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Quit smoking with help from text messages

The Miriam Hospital is testing a program that helps smokers quit the habit with the help of regular text messages. (WJAR)

It’s being called a "quit smoking coach" that you can carry in your pocket.

Text My Quit is a texting program that is being studied by researchers at The Miriam Hospital.

"Over 80 percent of Americans use text messaging and for a lot of us,” said Beth Bock, a senior research scientist at The Miriam, "it's actually the preferred method of communication."

That prompted the thinking: Why not help people quit smoking via text?

"We did a pilot study back in 2013,” said Bock. "We had 60 people enrolled."

"The program provided eight weeks of text messages to give them tips on how to quit smoking, how to handle their cravings," she said.

Bock said the other half simply received inspirational messages.

"And we found that people who got the intervention program were four times more likely to quit than people who got our generic placebo messages, which are general motivational messages like 'Today's going to be a really great day.'"

So now, a larger national study, called Text My Quit.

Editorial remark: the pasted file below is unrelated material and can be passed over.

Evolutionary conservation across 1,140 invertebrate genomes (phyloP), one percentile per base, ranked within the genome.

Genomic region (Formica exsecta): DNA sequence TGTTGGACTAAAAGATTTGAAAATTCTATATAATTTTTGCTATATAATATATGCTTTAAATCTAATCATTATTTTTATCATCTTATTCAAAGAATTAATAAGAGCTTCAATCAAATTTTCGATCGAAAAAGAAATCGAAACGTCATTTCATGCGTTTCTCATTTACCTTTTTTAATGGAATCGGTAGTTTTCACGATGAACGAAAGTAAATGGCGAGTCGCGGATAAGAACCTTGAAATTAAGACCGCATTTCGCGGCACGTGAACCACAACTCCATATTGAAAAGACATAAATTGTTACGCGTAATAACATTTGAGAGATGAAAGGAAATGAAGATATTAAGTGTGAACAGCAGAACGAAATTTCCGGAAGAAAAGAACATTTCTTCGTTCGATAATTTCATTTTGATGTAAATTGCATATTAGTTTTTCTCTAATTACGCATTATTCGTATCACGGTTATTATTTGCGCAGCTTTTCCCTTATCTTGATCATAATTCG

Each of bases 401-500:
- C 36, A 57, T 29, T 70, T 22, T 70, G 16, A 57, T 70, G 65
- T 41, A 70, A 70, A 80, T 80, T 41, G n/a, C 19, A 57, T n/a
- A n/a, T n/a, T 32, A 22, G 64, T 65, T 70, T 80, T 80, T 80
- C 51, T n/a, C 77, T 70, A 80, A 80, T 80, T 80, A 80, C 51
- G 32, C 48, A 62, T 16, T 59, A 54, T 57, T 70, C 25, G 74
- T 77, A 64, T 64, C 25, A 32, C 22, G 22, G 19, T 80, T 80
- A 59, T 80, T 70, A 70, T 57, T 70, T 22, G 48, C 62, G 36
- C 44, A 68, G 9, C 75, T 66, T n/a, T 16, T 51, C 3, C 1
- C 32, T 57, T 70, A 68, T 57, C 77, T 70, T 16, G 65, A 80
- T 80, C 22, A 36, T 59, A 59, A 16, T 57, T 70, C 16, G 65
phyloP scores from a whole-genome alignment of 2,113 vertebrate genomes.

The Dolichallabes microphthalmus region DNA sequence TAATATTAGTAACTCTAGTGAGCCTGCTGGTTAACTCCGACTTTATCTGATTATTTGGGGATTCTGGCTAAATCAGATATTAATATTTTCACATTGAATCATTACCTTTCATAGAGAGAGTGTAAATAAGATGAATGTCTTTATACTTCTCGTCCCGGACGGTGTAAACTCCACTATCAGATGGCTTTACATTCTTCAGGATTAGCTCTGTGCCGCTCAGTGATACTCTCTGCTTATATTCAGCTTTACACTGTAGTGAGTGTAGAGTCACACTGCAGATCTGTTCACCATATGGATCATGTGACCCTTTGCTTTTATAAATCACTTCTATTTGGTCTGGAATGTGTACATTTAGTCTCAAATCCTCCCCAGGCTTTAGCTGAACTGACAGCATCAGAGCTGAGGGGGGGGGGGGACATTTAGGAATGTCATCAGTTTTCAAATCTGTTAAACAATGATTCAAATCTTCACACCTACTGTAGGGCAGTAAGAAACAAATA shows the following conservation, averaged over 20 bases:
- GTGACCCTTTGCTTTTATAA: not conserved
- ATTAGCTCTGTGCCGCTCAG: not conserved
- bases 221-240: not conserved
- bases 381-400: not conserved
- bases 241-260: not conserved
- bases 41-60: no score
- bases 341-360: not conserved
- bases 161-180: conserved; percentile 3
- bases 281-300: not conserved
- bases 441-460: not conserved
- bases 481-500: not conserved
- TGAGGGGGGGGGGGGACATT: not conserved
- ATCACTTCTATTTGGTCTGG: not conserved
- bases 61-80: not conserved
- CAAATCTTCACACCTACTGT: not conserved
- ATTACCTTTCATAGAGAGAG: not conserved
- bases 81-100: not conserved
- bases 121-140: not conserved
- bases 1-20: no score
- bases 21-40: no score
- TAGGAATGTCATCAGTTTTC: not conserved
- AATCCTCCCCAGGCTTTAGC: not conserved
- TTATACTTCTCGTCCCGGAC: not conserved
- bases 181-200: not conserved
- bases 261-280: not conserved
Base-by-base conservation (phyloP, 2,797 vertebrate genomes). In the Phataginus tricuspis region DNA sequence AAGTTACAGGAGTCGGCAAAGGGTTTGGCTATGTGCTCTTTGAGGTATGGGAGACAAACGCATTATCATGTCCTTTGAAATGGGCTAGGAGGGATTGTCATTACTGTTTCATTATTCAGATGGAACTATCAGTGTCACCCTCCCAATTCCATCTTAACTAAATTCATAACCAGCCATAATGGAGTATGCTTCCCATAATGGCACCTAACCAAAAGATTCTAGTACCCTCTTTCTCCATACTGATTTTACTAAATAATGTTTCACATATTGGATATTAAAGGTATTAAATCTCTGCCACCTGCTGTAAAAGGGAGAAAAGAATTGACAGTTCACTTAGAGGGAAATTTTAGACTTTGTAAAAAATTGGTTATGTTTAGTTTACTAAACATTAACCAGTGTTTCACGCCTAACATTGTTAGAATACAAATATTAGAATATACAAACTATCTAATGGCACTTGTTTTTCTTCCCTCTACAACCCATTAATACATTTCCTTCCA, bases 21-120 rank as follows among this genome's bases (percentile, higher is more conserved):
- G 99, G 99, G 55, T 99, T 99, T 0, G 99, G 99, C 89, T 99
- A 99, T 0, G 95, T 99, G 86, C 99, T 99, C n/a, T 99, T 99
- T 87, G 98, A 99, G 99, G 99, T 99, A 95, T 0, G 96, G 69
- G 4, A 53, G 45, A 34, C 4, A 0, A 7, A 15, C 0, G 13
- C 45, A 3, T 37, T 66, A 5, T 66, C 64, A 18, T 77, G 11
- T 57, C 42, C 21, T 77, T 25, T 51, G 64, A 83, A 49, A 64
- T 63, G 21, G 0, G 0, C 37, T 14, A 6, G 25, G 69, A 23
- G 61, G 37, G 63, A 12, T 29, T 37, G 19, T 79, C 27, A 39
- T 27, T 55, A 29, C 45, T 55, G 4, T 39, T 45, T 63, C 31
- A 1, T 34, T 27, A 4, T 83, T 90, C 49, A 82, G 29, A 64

Bock said it’s a new and improved version of the original study that doesn't involve phone calls or office visits. People simply sign up online to see if they're eligible.

"For this study we are looking for adult smokers. So, you have to smoke at least a cigarette a day," Bock said.

Participants have to plan a quit date within 30 days. They're looking for 280 study participants. So far, they have 236.

"We have people from 22 states right now. We have people from California and Texas and Illinois," said Bock.

Those who are enrolled will receive eight weeks' worth of either quit smoking tips or inspirational messages.

"It also has a program included that if you're choosing to use medication to help you quit smoking, they'll help you manage those," Bock said.

The research is being funded by the National Institutes of Health.

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